Welcome to the Conglomerate's book club on Bethany McLean and Joe Nocera's All The Devils Are Here, their comprehensive account of the financial crisis and the progenitors of same. What the book does, and what few other financial crisis books have done is to take a longer, more synthetic view of what went wrong - this is no tick-tock. I'd compare it to Gillian Tett's Fool's Gold in that worthy endeavor. Here's what I found particularly notable about the McOcera take:
- It's all about regulatory failure. The book is no screed against government incompetence, but it is focused on how the government's moral hazardish support of the housing market led to tons of problems. And then when the crisis develops it (correctly in my view) concentrates on the government's response. I think the financial crisis illustrates the way that Wall Street has become entwined with Washington, and so I think this is the right focus. The last paragraph of the book quotes Lewis Ranieri: "What should the government do?" It's a question that can get lost amid all those Wall Street titans.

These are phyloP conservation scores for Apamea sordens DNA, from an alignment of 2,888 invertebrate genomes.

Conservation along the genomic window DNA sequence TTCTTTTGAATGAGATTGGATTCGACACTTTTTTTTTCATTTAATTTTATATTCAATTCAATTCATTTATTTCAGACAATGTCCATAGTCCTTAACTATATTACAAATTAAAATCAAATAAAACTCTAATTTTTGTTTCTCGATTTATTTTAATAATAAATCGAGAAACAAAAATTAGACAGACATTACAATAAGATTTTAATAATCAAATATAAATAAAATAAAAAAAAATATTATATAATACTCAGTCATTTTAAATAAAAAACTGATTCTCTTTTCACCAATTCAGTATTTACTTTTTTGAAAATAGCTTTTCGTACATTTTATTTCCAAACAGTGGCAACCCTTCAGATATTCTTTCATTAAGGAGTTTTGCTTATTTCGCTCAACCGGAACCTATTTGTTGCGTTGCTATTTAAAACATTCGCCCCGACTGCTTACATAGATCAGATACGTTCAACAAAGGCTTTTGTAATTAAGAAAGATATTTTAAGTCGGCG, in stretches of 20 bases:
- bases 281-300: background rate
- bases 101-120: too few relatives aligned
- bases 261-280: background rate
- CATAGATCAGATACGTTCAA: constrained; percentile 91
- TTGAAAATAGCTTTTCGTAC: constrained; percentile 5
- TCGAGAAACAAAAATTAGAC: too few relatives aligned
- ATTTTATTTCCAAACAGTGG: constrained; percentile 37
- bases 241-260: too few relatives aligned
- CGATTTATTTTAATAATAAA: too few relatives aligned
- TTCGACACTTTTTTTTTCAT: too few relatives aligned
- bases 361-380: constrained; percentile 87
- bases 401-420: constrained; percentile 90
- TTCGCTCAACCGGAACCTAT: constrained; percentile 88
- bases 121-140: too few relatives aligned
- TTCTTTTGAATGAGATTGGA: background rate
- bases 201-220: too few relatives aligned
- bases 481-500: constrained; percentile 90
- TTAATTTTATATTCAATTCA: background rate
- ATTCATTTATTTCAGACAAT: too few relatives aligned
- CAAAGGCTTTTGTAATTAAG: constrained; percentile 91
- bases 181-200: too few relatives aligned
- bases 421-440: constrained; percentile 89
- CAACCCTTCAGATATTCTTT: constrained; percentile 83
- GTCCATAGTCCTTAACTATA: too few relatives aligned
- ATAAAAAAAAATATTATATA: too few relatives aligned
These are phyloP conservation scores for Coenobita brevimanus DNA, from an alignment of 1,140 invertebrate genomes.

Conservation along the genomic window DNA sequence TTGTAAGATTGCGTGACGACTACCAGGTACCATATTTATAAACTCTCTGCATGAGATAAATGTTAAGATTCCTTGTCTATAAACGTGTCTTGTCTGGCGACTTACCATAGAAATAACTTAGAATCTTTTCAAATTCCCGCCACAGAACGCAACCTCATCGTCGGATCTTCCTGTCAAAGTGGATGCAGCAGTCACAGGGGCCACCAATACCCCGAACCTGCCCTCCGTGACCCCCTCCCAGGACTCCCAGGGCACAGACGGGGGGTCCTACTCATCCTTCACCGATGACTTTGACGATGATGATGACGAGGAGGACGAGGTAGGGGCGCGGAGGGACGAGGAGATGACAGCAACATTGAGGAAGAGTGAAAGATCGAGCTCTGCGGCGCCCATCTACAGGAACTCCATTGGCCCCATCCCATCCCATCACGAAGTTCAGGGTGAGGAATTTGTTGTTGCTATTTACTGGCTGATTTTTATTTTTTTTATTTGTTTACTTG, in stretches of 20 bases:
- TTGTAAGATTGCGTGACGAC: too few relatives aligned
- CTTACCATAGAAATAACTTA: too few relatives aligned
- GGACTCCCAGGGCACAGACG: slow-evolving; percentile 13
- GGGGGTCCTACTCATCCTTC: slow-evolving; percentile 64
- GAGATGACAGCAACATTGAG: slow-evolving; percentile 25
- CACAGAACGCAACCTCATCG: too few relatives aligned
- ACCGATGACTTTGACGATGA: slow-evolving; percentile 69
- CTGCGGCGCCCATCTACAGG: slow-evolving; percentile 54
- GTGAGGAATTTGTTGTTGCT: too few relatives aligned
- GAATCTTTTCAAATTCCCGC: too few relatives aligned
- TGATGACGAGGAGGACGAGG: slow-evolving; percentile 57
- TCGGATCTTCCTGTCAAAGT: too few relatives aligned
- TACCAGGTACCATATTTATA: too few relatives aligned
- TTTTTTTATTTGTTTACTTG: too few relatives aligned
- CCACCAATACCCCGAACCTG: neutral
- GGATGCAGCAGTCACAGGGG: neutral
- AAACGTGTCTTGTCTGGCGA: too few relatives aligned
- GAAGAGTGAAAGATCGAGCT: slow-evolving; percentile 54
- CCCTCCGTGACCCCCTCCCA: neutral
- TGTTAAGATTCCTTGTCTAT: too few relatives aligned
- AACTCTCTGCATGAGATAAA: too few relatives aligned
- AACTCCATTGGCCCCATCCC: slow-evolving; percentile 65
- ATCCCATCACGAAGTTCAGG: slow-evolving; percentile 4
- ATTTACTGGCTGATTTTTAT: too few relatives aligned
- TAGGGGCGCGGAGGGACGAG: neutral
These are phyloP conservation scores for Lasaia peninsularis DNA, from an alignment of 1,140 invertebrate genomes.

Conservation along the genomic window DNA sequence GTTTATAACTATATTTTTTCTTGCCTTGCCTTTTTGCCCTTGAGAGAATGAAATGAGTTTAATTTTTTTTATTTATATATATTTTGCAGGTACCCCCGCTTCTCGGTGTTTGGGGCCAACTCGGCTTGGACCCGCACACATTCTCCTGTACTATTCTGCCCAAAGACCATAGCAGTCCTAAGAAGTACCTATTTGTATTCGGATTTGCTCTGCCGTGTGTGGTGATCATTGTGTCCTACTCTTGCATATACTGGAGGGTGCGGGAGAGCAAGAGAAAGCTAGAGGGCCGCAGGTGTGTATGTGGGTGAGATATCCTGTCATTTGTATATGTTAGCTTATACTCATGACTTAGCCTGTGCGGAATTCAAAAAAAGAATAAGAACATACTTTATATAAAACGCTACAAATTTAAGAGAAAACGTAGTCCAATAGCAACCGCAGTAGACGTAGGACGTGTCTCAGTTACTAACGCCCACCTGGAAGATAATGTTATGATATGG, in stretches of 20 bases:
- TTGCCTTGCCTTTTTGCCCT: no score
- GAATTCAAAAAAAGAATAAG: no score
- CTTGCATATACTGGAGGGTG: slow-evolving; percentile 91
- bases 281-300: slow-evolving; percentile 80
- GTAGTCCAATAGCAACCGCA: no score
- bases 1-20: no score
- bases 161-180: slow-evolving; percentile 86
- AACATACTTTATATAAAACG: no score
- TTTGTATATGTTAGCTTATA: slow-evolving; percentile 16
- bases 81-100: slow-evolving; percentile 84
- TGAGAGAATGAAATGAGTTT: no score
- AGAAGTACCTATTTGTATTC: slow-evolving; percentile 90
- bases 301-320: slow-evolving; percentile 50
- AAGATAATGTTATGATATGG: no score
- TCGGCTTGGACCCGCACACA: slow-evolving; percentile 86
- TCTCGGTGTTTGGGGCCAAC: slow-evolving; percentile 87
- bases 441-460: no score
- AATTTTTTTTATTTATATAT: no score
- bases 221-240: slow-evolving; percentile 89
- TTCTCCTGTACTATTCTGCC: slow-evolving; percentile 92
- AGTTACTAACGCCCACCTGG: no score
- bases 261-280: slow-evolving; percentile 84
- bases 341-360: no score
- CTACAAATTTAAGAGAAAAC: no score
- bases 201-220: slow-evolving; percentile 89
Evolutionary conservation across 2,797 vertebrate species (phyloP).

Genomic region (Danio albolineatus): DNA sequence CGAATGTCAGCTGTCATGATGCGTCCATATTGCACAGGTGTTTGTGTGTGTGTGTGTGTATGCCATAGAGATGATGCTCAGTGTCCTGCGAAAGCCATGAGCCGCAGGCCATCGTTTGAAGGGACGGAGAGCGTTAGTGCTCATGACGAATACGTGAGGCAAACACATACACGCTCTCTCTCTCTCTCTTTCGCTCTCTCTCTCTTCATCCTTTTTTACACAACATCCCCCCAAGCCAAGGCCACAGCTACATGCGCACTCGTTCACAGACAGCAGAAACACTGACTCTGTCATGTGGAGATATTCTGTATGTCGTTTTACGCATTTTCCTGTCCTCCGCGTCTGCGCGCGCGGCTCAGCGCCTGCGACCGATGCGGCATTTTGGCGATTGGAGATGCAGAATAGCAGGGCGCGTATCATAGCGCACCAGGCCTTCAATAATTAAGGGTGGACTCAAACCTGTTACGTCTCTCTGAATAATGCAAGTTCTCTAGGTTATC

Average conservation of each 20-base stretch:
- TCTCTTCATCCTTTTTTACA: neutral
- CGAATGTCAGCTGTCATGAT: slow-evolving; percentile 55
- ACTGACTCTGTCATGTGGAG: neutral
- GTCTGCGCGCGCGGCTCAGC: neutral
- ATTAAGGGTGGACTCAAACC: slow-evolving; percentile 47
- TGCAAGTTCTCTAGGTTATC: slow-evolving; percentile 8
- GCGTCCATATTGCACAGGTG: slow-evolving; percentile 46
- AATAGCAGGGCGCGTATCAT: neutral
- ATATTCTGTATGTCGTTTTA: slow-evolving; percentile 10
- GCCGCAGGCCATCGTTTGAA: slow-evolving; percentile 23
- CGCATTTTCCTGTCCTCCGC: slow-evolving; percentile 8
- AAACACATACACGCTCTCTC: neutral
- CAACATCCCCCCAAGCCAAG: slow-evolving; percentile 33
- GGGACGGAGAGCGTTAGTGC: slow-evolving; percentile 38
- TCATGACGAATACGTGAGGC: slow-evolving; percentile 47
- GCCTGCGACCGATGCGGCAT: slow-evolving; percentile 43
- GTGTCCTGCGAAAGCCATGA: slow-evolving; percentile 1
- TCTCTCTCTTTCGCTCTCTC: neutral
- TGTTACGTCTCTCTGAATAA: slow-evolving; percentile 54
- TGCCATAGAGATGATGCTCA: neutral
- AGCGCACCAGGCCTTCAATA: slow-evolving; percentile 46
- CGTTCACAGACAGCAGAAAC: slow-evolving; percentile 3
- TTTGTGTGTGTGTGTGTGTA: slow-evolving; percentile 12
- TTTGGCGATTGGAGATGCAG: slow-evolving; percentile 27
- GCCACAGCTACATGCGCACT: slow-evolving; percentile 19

- Paul Volcker, everyone's hero, was a Fannie Mae lobbyist - that's a nice nugget.
- It's all about housing finance to these guys, and there, the hardly propitious outer planets of the business - thrifts in Long Beach, for example - turn out to have been critical, if fraudulent players. It's not an area that has gotten nearly enough play - until this book.
- But there's an eclectic choice of subjects here - good stuff on mortgage makers, credit ratings, Frannie, and Hank Paulson. Less on other stuff. So that's how you know what they think is important.
I think you should get the book. My co-bloggers may have different perspectives on its perspective, of course, and I'm biased towards taking the government view on anything. So we can all look forward to a good, and interesting, book club. Do weigh in with your views.
TrackBack URL for this entry:
Links to weblogs that reference All The Devils Are Here: The Book Club: